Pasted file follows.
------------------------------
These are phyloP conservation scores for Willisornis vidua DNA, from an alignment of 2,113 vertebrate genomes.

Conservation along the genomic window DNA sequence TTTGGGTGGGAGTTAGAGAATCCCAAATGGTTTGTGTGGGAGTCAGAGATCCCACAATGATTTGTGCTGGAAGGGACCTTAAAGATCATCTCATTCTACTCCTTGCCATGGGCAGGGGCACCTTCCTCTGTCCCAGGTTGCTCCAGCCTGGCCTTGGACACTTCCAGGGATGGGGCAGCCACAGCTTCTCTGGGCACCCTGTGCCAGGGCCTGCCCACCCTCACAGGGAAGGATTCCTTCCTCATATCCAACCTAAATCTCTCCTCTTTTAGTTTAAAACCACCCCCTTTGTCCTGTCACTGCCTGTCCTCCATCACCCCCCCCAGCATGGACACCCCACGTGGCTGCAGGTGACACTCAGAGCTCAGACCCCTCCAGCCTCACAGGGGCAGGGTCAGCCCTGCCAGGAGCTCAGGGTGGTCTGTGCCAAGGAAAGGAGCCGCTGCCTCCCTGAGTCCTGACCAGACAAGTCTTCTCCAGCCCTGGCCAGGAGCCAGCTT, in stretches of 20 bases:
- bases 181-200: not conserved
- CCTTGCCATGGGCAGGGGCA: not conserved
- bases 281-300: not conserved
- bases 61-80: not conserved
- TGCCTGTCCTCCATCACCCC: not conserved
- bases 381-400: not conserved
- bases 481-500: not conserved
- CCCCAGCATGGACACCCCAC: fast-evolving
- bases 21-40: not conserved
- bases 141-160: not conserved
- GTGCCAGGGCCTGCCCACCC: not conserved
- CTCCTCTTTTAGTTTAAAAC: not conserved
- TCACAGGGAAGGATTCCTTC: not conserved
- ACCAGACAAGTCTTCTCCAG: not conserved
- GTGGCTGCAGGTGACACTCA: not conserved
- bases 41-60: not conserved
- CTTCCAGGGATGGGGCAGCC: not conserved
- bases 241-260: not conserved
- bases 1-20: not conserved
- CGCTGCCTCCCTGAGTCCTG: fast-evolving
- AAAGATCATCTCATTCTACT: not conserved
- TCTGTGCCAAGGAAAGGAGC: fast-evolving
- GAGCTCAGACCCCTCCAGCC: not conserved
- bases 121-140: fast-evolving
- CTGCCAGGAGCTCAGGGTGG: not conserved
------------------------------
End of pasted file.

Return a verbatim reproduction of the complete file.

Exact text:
These are phyloP conservation scores for Willisornis vidua DNA, from an alignment of 2,113 vertebrate genomes.

Conservation along the genomic window DNA sequence TTTGGGTGGGAGTTAGAGAATCCCAAATGGTTTGTGTGGGAGTCAGAGATCCCACAATGATTTGTGCTGGAAGGGACCTTAAAGATCATCTCATTCTACTCCTTGCCATGGGCAGGGGCACCTTCCTCTGTCCCAGGTTGCTCCAGCCTGGCCTTGGACACTTCCAGGGATGGGGCAGCCACAGCTTCTCTGGGCACCCTGTGCCAGGGCCTGCCCACCCTCACAGGGAAGGATTCCTTCCTCATATCCAACCTAAATCTCTCCTCTTTTAGTTTAAAACCACCCCCTTTGTCCTGTCACTGCCTGTCCTCCATCACCCCCCCCAGCATGGACACCCCACGTGGCTGCAGGTGACACTCAGAGCTCAGACCCCTCCAGCCTCACAGGGGCAGGGTCAGCCCTGCCAGGAGCTCAGGGTGGTCTGTGCCAAGGAAAGGAGCCGCTGCCTCCCTGAGTCCTGACCAGACAAGTCTTCTCCAGCCCTGGCCAGGAGCCAGCTT, in stretches of 20 bases:
- bases 181-200: not conserved
- CCTTGCCATGGGCAGGGGCA: not conserved
- bases 281-300: not conserved
- bases 61-80: not conserved
- TGCCTGTCCTCCATCACCCC: not conserved
- bases 381-400: not conserved
- bases 481-500: not conserved
- CCCCAGCATGGACACCCCAC: fast-evolving
- bases 21-40: not conserved
- bases 141-160: not conserved
- GTGCCAGGGCCTGCCCACCC: not conserved
- CTCCTCTTTTAGTTTAAAAC: not conserved
- TCACAGGGAAGGATTCCTTC: not conserved
- ACCAGACAAGTCTTCTCCAG: not conserved
- GTGGCTGCAGGTGACACTCA: not conserved
- bases 41-60: not conserved
- CTTCCAGGGATGGGGCAGCC: not conserved
- bases 241-260: not conserved
- bases 1-20: not conserved
- CGCTGCCTCCCTGAGTCCTG: fast-evolving
- AAAGATCATCTCATTCTACT: not conserved
- TCTGTGCCAAGGAAAGGAGC: fast-evolving
- GAGCTCAGACCCCTCCAGCC: not conserved
- bases 121-140: fast-evolving
- CTGCCAGGAGCTCAGGGTGG: not conserved